The concept of learning by teaching is a recognized successful technique. The idea is that kids develop greater interest and confidence in a subject when they take on the role of a teacher and instruct someone else.
Researchers from Ecole Polytechnique Federale de Lausanne (EPFL) presented their new teaching tool, called CoWriter, at the “Conference on Human-Robot Interaction (HRI),” an important event in the field of interactive robotics, held in Portland, USA. The system, still in prototype phase, uses tablet computers and two foot tall friendly humanoid robots to help teach grade school students how to write. Instead of the robots instructing the kids, the kids instruct the robots who are programmed with progressive writing algorithms that mimic human learning. The goal is to teach the kids without them even knowing it. The robots’ writing is reproduced on a tablet computer, which the kids can then correct using a stylus. The robots draw from a vast database of handwriting samples that incorporate common errors for children in the specified learning range.
Instead of allowing a child to feel badly about themselves, the CoWriter robot learning system puts them in charge of their own education. The CoWriter robot is programmed with specific variables that will help the students figure out exactly what they are doing wrong without experiencing any negative feedback from their teacher. According to Séverin Lemaignan, one of the authors of the study, “The goal is to provide a tool for teachers that is given a new role in the classroom. That of a student who knows even less than the slowest student in the class.”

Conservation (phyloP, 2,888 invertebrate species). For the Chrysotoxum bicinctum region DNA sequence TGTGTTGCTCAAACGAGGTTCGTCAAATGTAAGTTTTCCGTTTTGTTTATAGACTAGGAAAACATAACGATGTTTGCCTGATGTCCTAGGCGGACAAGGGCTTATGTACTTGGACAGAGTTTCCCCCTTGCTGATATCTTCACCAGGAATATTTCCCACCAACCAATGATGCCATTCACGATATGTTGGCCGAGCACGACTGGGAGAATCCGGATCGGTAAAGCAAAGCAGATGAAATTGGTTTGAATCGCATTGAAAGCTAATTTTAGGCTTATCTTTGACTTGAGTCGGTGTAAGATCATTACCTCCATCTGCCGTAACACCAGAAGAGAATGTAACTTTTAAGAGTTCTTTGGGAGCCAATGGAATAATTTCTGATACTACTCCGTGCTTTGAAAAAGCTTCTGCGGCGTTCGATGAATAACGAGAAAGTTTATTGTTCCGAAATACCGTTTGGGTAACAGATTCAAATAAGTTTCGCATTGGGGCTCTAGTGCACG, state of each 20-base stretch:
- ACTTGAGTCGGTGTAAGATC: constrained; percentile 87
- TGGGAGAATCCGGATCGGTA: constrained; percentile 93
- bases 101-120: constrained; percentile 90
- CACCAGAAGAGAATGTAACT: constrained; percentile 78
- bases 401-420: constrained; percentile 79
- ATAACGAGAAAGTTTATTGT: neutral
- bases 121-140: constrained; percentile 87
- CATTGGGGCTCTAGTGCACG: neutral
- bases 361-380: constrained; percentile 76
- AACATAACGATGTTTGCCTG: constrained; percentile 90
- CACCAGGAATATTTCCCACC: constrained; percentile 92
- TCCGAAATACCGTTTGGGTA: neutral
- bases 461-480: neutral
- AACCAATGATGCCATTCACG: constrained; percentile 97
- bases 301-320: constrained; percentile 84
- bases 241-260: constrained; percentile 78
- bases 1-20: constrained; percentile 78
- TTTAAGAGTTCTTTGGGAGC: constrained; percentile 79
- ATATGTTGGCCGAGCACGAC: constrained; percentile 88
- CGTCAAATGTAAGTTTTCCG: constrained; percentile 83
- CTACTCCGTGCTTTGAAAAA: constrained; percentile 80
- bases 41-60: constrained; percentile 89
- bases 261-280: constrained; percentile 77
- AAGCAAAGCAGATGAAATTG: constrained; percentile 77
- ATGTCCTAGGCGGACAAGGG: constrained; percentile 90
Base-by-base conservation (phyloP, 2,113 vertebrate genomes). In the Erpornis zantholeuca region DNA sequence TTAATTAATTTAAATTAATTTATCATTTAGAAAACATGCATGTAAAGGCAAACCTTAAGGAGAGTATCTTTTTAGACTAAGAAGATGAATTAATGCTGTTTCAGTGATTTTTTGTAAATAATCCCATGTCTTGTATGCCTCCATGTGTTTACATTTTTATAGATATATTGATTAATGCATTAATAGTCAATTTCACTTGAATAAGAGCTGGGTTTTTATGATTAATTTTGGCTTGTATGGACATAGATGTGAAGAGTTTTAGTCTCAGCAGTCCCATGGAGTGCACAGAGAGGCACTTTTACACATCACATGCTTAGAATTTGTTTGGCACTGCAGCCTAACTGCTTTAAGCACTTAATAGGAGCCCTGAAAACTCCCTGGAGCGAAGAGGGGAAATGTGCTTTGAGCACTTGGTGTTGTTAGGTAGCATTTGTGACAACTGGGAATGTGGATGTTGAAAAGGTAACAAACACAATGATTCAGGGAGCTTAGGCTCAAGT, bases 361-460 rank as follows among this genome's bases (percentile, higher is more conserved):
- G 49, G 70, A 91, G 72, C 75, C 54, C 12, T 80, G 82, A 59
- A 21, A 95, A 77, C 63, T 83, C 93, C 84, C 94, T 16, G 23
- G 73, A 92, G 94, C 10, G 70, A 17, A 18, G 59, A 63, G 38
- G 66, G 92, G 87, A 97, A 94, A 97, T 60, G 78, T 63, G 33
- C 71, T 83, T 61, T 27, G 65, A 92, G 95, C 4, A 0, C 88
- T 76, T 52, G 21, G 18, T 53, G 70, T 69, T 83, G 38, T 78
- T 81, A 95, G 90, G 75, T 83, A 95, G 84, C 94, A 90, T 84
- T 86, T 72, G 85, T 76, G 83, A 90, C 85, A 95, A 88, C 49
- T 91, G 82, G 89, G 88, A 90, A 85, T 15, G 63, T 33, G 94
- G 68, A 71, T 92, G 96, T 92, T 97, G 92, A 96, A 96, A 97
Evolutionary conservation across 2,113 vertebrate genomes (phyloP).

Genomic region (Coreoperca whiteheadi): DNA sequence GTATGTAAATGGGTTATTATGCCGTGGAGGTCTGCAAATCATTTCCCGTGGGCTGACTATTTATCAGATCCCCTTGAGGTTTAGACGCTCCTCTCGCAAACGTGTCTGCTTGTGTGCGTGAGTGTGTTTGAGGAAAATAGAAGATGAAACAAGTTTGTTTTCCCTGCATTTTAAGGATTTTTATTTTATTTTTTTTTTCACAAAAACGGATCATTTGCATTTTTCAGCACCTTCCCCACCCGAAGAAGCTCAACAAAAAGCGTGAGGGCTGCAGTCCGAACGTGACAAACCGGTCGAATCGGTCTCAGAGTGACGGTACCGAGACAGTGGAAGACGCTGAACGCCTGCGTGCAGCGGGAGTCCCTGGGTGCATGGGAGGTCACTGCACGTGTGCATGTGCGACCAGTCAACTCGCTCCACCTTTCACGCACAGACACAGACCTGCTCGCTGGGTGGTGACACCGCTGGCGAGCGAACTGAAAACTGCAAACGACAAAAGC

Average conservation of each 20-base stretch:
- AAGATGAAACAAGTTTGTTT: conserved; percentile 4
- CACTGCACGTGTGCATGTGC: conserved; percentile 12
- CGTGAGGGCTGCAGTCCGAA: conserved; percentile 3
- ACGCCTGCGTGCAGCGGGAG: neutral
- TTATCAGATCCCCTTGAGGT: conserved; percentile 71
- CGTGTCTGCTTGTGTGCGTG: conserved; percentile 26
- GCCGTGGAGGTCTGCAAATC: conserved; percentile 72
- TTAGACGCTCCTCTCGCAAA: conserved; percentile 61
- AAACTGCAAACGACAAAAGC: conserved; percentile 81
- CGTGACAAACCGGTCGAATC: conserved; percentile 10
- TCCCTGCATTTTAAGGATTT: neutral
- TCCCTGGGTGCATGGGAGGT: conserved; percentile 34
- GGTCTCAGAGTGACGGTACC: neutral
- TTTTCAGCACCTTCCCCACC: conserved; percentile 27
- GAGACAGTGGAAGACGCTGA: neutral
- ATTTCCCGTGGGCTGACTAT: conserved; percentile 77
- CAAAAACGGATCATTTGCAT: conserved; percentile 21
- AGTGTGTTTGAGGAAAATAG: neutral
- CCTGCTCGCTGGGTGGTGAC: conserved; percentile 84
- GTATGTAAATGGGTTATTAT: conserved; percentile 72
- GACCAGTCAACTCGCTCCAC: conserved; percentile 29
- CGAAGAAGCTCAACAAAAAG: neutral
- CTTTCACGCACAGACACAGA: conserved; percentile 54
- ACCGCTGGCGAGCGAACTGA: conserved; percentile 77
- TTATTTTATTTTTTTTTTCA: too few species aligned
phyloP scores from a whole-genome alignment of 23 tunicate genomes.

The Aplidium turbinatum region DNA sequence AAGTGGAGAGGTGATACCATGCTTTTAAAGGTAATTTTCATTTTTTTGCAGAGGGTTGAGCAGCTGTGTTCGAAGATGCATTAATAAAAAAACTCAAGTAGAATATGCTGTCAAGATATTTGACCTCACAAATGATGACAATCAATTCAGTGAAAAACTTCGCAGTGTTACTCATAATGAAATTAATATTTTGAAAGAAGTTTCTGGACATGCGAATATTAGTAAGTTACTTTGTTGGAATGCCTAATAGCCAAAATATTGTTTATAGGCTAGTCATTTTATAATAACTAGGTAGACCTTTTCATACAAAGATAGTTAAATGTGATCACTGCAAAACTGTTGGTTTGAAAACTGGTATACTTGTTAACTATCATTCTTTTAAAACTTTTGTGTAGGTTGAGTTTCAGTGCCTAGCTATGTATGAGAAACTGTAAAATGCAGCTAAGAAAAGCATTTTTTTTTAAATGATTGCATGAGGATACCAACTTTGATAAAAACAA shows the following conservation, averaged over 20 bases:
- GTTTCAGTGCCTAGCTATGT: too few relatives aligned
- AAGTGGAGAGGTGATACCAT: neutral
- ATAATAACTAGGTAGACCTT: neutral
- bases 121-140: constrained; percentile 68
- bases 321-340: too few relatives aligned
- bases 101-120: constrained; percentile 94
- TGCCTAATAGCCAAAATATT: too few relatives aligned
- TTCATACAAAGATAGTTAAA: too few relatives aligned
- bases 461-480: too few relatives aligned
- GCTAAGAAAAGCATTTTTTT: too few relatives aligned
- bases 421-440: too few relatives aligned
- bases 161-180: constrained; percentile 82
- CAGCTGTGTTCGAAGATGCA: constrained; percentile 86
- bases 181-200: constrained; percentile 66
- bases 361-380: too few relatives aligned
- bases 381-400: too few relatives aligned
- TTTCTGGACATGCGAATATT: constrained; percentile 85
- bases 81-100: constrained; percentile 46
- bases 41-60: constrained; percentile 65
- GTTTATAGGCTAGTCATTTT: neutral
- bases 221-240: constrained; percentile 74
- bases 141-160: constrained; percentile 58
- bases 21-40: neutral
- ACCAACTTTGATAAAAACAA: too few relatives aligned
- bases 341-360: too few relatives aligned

The CoWriter program has been tested in primary school classrooms with children from six to eight years old, and also in a separate trial with six-year old students getting weekly one hour teaching sessions. The long term objective is to provide an option for educators and parents to use the learning by teaching model with a robotic ‘student’ who gradually improves and more importantly, never gets tired.
Moreover, kids love robots and their positive interaction with CoWriter is likely to make them appreciate all types of technology. This is one of the reasons why the EPFL development team behind the CoWriter Project selected a robot to help them connect with children who are having difficulty learning how to write.